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Model Of 1928 Added To Curios And Relics List


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#21 v188

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Posted 27 January 2006 - 08:18 AM

2nd and final (?) question:

I just checked my Form 4, since it's reweld M1, it has the "mfg", and not Savage. Since it doesn't say, AO; Colt or Savage........and........I'd guess no Fm 4 says Thompson, how do I go about letting ATF know this is in fact a Tommy?

Not for me, but if sometime i wanted to sell it. Well also I guess to go out of state without the 5502?

- Send a letter and/or call my examiner (NFA) and have a notation made it's a Thompson?

- Maybe it's best to get a personal letter from FTB pertaining to this SN? If so, anyone have a example I can plagarize?

Thanks in advance.
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#22 First Sergeant

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Posted 27 January 2006 - 09:26 AM

Mike,

I too put fingerprints on the Philly M1 about 2 hrs after Phil had his hands on it. We were treated to the privilege at the OCGA meeting in Wilmington a couple weeks ago. Frank's pretty proud of it and rightfully so....very nice indeed.

Chuck

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#23 amafrank

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Posted 27 January 2006 - 12:11 PM

I see my evil plan has worked.....I tried to find some info on these very boards about the philly ord transferables with no result. Once I had the gun I figured I needed to share the info so when the next guy asks there will be some answers. Thanks Mike, Phil and Chuck. You helped the plan get rolling.....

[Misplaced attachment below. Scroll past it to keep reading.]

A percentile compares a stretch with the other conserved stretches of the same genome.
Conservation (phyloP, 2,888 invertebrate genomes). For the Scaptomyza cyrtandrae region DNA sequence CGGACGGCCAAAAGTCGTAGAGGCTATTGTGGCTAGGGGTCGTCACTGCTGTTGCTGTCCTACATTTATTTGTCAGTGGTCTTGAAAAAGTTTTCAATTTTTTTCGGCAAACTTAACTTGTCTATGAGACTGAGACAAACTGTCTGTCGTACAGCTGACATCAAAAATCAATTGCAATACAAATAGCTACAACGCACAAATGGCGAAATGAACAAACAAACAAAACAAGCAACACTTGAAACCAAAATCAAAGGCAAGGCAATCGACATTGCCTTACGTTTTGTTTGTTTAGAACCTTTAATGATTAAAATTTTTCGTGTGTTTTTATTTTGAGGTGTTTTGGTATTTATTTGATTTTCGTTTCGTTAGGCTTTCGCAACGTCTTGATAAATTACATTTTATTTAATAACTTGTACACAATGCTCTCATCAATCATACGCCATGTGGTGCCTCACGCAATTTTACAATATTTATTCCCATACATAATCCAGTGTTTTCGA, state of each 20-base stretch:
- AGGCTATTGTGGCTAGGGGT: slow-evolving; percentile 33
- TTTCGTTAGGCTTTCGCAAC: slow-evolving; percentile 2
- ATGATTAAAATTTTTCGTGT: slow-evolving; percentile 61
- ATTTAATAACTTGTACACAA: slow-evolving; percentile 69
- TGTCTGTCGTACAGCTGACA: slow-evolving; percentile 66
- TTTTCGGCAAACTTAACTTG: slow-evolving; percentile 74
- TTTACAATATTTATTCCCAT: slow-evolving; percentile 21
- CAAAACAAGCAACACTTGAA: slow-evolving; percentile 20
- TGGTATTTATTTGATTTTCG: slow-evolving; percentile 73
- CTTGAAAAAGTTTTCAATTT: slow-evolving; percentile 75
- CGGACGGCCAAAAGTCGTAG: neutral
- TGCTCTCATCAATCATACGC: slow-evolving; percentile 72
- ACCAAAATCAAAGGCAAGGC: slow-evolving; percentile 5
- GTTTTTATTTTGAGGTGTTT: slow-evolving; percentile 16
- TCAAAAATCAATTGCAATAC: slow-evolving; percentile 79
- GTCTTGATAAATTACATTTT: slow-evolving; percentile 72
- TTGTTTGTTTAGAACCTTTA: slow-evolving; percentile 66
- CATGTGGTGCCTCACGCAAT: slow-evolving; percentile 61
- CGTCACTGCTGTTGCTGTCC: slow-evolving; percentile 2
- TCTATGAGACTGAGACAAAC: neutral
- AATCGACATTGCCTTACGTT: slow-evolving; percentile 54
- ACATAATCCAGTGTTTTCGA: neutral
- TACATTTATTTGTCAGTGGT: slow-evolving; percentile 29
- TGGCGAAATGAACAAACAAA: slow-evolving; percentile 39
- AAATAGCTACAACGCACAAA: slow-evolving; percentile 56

I don't think the form for it has Thompson listed anywhere and I don't have the gun sitting here to see if it says Thompson on it. When talking with the manufacturer he did say that the West Hurley boys threatened to sue him if he used the word thompson on the guns or the ads. It might be worth looking into with ATF to see if it would qualify for this piece of the C&R list or maybe just on its own. The maker said that he only finished 12 guns tops and that ATF disallowed all the receivers he had done that would not fire when they did the inspection. Another obvious case of selective enforcement. . .
Frank


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#24 Arthur Fliegenheimer

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Posted 27 January 2006 - 01:08 PM

QUOTE (amafrank @ Jan 27 2006, 12:11 PM)


I don't think the form for it has Thompson listed anywhere and I don't have the gun sitting here to see if it says Thompson on it. When talking with the manufacturer he did say that the West Hurley boys threatened to sue him if he used the word thompson on the guns or the ads. Frank

Group Industries, or Philadelphia Ordnance, should have called Trast's bluff. Then Trast would have had to produce in court the actual document, the one William Helmer never saw, that stipulated Trast's sole ownership of the Thompson name, patents, logos, etc.

As far as ATF Forms 3/4, there are boxes for the name of the weapon's manufacturer, i.e. Colt, Savage, AO, WH, and there is a box for the type of firearm. In that box, ATF seems indifferent to either "Machine Gun," "Submachine Gun," or "Thompson SMG." ATF couldn't care less what name goes in the "type of firearm," or "Model," box. They are only concerned with the serial number.

I have seen "Thompson" typed in the manufacturer's box on ATF forms. Of course "Thompson" was not the manufacturer of any smg. So it seems ATF is, or was, indifferent as to what name was plugged into that box as well. If anything that would come under the heading "model." But in that box, I have seen "1928," "1921," "Navy 1928," "1921/28 Navy"

The absence of the name "Thompson" on ATF forms is common even for Colt, Savage, or AO TSMG's. ATF would not be able to use that name in their revised C&R status since they never required the "Thompson" name typed on their forms to begin with